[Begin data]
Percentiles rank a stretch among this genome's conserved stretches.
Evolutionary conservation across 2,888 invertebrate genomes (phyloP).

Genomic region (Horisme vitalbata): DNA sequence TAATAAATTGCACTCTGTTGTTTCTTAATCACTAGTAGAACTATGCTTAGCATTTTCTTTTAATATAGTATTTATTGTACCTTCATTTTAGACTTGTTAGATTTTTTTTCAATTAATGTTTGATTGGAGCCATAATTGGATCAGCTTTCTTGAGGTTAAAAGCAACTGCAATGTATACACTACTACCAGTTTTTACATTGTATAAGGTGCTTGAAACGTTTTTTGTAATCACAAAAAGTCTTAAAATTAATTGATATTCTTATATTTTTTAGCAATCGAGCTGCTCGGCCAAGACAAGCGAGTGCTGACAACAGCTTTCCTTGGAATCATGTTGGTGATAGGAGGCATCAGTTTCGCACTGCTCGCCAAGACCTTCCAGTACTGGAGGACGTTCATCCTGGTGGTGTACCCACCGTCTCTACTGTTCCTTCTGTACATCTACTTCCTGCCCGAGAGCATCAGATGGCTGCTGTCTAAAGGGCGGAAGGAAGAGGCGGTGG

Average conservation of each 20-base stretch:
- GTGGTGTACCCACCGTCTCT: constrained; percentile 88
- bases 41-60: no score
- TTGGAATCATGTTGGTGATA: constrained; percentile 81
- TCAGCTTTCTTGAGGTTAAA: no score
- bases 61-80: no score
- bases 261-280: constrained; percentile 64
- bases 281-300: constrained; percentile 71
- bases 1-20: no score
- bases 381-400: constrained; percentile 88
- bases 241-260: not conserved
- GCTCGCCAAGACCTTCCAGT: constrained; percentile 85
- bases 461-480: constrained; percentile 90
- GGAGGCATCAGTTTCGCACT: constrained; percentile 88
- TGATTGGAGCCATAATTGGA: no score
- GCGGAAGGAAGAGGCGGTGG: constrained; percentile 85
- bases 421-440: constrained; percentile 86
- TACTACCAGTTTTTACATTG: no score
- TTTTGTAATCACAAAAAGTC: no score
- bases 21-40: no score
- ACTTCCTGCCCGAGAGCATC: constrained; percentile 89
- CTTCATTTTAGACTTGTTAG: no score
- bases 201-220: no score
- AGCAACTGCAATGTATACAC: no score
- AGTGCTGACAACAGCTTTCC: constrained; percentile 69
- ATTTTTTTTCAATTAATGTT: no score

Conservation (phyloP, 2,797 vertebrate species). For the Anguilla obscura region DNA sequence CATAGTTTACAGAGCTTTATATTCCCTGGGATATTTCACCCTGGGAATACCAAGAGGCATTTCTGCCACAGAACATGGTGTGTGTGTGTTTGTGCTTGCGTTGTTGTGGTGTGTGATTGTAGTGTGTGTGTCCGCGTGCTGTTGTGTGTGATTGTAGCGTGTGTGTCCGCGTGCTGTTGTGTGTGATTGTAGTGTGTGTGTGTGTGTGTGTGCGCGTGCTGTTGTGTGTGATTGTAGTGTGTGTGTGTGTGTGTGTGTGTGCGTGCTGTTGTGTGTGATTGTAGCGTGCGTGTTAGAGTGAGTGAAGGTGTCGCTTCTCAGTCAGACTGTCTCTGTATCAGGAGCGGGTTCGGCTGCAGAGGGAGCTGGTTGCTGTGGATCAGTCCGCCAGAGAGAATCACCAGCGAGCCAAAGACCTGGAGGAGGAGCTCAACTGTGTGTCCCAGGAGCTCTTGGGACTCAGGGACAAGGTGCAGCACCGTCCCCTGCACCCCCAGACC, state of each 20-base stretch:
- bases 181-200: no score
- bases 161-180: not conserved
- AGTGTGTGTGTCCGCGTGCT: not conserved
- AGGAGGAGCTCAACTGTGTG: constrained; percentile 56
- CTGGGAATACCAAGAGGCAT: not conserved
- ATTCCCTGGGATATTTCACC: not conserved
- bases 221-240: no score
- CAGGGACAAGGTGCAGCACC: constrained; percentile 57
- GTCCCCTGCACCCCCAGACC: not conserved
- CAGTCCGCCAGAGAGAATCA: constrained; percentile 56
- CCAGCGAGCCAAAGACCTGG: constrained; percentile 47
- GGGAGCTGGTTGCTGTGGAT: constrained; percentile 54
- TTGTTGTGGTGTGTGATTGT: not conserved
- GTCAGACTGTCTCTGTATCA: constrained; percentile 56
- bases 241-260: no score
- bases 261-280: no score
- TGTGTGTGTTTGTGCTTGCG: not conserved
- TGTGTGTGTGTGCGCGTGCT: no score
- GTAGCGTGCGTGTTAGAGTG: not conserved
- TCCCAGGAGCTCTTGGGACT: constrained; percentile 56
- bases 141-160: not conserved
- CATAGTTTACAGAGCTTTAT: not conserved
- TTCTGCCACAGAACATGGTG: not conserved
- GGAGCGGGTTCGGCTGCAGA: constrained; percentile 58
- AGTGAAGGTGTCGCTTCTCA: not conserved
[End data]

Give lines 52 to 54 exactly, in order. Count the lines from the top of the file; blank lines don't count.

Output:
- CATAGTTTACAGAGCTTTAT: not conserved
- TTCTGCCACAGAACATGGTG: not conserved
- GGAGCGGGTTCGGCTGCAGA: constrained; percentile 58